The number of new jobs is being heralded (example in picture) as disappointing relative to the expectation that we would march steadily back to pre-Covid employment levels. (Ben Casselman is a good Twitter source for the data.)
One of the reasons for a slow recovery is that the Delta variant of Covid hit hard at the end of the summer and people are not getting vaccinated, so the health threat of going out to work and consume did not decline as much as we had expected. Covid was hard on family caregivers, often women. The disruptions to childcare from Covid still are not over. We are seeing a reversal of the massive influx of women into the formal workforce that started in the previous century.
Some people are saying that workers no longer want “dead end jobs,” and there has been a permanent shift in the labor supply, although it is hard to disentangle that from the effect of temporary Covid subsidies.
I am reminded of two very different sources who claimed, before 2019, that what we had in the early 21st century was not sustainable.
First, there were agitators for a $15/hr minimum wage. They marched in the streets while leading Democrats voiced approval. They were pointing out that families in America who depend on $8/hr jobs do not feel like they have a part of the American Dream.
Someone who, I am certain, would be against a federally mandated $15/hr minimum wage was also pointing this out. Tyler Cowen published Average is Over in 2013, when unemployment was still high following the Great Recession. Chapter 1 of Average is Over is called “Work and Wages”. Tyler was concerned that market forces were creating a world where some people have the best jobs that humanity has ever conceived of, by virtue of their compatibility with intelligent machines, while the rest of the workforce is left with jobs that are not so great. At the time, I don’t think people realized how many jobs could be done from the comfort of home or from a hip coffee shop. Covid exposed that. The “not so great” jobs feel especially crappy when you know that people in your city get paid 6 figures to sit at a laptop.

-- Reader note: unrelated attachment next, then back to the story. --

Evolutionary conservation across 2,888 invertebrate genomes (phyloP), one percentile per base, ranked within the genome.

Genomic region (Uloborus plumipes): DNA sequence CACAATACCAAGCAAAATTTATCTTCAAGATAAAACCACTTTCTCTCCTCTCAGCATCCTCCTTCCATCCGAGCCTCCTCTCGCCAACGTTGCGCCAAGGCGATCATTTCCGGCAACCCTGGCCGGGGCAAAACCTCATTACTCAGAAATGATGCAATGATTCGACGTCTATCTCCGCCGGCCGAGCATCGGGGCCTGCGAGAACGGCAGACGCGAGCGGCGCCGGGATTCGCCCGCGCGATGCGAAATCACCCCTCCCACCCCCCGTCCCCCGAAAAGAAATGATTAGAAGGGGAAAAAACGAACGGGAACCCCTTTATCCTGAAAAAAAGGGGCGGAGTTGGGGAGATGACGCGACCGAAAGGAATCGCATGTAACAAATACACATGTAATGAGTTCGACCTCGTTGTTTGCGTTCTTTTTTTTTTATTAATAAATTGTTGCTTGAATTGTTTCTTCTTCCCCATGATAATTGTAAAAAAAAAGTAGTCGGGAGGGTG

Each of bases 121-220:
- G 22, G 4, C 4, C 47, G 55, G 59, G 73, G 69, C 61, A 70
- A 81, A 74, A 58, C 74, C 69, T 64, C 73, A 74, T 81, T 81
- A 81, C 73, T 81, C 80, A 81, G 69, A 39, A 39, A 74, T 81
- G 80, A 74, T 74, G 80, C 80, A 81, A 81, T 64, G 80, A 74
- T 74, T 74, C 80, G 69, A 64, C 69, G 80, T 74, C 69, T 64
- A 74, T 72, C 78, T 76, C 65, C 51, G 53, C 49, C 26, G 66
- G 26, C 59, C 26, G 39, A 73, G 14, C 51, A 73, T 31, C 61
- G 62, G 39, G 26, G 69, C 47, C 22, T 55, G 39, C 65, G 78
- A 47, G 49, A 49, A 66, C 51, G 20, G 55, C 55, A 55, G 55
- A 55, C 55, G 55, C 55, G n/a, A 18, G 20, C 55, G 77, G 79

Tyler might have been surprised when unemployment dropped so low in 2019, right after he had written The Complacent Class, which warns us that America isn’t working well for a large group of people.
We are not great at predicting the future.* Some of Tyler’s predictions have come true already, but even he did not try to put a date on things. The point is that maybe the latest job numbers are not as surprising for the reason that the forecasts were more wrong than we thought. Covid has moved us far out of equilibrium, so it is still hard to tell where we are going to land.
Personally, I thought prices at the grocery store, one of the few places you could go in early 2020, would shoot up faster. It seemed to me like we would need to start paying cashiers more as hazard pay.
*In one of my experiments, I asked subjects in the role of employers to predict what their employees would do. They failed to predict how strongly employees would respond to wage cuts. We are not great at predicting.